New A24 Film “Everything Everywhere All At Once” Shakes Up Stale Genre


Independent film company A24 has entered the film industry with a boom.

A24, founded by Daniel Katz in 2012, is behind critically acclaimed films Midsommar, Moonlight, Lady Bird, and the hit HBO series Euphoria.

The public has recognized A24 for its unique style of cinematography with a distinct aesthetic, storyline, and overall content.

A24’s most recent comedy and science-fiction film Everything Everywhere All At Once, starring Michelle Yeoh and Jamie Lee Curtis, has been highly anticipated. Directed by The Daniels, Daniel Kwan and Daniel Scheinhart, Everything Everywhere All At Once tells the story of a Chinese American woman (Yeoh) struggling to pay her taxes. She later discovers she is an unexpected superhero battling the multiverse as different versions of herself.

The official trailer features Michelle Yeoh transforming into a chef, a celebrated actress, and a martial arts star.

Sarah Drucker, a senior from Great Barrington, Mass., recently watched Everything Everywhere All At Once.

“I thought that it was such a creative premise” she said. “It was done in a way where it was confusing, but not in a bad way. It was interesting and stood out. The acting and editing was amazing with the ‘trippy’ effects. I would definitely watch it again because A24 movies have so many hidden symbols within their movies.”

Sarah has always been a fan of A24, even before she watched this film.

“I really enjoy A24 movies because of the filming and how creative they are,” she said, adding that the “satisfying” and “trippy visuals” appeal to younger audiences.

In a 2018 New York Times article by Brooks Barnes, “The Little Movie Studio That Could”, Barnes comments on A24’s intentions and their place in the larger film industry.

“At A24, the talk is about artistic impulses first and foremost — how do we make a really cool movie — and then the studio tries to lean into whatever that may be in its marketing campaign, even if it’s weird” she said.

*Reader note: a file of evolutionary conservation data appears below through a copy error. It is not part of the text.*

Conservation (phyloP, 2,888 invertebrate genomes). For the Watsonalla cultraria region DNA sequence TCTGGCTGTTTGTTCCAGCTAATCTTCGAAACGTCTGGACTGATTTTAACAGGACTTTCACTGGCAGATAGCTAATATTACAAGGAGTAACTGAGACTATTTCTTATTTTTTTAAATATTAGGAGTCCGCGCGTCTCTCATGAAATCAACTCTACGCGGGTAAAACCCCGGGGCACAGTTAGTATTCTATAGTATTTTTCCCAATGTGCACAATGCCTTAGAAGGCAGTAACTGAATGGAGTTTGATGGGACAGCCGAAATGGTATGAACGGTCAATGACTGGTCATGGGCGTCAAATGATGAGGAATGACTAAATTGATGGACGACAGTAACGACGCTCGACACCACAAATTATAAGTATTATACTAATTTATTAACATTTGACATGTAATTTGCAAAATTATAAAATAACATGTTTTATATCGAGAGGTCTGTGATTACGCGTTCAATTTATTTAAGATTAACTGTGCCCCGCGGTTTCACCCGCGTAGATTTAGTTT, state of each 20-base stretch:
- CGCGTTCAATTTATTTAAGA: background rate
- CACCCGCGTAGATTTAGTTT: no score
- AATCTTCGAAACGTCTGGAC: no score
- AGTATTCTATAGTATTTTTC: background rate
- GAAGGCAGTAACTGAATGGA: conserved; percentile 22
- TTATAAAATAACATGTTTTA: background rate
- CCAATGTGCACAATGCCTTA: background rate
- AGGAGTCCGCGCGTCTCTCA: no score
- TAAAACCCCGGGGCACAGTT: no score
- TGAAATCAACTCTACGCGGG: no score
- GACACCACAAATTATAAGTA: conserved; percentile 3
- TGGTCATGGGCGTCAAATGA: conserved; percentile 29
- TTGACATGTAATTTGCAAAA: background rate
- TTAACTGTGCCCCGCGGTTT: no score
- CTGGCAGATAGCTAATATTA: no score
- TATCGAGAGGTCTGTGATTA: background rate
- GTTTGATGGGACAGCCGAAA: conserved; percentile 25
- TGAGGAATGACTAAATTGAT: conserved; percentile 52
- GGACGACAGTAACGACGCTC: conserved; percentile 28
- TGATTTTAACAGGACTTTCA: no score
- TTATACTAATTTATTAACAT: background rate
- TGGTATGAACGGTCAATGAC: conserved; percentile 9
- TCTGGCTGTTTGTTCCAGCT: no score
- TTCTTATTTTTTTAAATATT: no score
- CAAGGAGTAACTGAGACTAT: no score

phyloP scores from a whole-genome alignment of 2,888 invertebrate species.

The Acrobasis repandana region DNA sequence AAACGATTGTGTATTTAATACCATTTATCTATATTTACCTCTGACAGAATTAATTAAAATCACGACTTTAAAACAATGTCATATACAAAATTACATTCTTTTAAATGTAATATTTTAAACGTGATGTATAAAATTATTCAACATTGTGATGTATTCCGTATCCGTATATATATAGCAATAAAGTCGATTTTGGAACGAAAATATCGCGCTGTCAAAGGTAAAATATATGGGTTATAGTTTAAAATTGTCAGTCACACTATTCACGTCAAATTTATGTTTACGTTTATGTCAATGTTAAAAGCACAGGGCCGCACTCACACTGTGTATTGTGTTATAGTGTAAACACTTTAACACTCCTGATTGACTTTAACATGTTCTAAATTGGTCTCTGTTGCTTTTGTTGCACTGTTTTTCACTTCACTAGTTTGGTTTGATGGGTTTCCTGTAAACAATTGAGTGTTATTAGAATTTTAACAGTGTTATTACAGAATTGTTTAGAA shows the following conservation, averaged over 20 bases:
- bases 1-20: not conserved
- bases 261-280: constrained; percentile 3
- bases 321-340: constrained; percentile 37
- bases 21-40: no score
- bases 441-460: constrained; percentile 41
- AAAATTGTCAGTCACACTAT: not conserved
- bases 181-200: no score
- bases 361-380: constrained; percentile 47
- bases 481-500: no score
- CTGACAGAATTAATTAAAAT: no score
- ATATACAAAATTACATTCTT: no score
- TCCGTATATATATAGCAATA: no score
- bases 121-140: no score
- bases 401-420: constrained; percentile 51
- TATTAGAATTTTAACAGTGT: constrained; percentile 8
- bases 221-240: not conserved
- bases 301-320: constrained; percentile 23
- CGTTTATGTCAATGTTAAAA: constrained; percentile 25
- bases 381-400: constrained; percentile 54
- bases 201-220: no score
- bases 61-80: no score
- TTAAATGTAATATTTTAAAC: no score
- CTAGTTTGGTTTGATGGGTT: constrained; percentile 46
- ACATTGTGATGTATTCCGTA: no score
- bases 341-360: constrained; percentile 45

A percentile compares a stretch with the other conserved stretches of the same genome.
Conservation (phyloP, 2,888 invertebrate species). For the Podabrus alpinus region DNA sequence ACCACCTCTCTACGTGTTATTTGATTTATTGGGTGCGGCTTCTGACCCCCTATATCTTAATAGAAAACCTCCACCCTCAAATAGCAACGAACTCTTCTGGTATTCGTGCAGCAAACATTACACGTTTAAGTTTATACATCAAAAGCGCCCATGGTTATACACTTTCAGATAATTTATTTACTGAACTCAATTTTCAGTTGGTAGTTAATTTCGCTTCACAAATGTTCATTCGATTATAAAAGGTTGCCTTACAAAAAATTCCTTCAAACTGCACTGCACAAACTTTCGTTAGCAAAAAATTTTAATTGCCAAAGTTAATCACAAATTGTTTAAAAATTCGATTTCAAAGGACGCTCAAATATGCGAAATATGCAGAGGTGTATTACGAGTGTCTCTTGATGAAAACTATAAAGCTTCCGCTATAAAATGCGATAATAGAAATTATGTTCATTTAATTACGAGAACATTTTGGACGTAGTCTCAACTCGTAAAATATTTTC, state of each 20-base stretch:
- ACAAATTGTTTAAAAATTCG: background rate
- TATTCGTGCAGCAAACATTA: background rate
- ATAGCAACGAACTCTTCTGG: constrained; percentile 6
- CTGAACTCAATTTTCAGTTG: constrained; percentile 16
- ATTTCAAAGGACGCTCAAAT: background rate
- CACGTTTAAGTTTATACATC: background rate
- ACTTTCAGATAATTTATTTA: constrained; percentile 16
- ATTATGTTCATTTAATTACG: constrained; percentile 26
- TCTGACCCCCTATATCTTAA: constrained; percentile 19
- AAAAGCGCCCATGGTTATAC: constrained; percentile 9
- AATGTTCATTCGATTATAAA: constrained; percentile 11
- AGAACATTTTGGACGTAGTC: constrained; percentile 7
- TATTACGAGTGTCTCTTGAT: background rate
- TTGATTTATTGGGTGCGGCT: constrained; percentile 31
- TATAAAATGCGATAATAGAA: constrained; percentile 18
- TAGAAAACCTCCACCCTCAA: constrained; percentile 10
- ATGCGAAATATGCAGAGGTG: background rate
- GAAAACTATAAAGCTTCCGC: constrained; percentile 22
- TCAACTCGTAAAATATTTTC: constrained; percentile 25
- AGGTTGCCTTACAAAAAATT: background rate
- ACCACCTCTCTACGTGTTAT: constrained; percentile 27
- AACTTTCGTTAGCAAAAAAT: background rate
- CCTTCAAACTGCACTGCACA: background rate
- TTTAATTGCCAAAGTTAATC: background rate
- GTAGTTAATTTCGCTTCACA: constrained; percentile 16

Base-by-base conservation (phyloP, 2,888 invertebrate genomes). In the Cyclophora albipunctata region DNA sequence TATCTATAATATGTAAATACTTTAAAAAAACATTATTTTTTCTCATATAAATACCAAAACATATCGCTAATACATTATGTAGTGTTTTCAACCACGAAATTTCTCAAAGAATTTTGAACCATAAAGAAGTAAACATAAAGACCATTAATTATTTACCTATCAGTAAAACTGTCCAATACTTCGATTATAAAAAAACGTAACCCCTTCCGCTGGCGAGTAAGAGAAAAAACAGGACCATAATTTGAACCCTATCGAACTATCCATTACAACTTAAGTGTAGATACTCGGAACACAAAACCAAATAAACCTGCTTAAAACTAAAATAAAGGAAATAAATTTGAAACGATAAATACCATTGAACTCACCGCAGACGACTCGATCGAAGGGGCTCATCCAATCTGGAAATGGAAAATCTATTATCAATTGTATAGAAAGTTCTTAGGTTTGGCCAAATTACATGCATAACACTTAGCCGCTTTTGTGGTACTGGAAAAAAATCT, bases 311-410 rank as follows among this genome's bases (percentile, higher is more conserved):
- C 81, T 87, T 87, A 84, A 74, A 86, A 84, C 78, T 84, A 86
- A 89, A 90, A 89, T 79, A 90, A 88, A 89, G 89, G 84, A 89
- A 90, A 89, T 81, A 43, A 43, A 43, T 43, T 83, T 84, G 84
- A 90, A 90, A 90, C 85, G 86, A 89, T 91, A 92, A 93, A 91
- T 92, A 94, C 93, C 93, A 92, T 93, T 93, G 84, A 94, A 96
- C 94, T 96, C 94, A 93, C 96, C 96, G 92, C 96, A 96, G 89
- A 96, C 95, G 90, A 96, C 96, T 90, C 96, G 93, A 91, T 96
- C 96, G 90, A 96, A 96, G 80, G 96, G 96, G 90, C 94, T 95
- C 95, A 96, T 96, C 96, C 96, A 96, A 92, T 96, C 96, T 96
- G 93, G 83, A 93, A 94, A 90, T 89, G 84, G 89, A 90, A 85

Adeline Hume, a senior planning to major in photography at Syracuse University this fall, thinks A24 movies like the new one stand out as pieces of artwork.

“Without words, the film is an artwork because of the way it’s filmed,” she explained. “A lot of production companies rely on the actors or the script, while A24 just does it with the aesthetic.”

Luke Richardson, President of the film club at Williston, is an immense fan of A24 as a company and because of their mission.

“So many indie films only play at arthouse theaters, of which there are only so many,” Luke said. “What A24 is doing is taking these smaller films and giving them big theatrical releases like Disney, Warner Bros, or Universal does. We’re talking 2,000-3,000 screens which is on the same level as other big movies. I think that’s really great.”

Luke said A24 is introducing something unique into an industry that can get stale.

“While people (including myself) love big action blockbusters, they get tired of that formula and they want something fresh, and that is exactly what A24 is doing,” Luke said.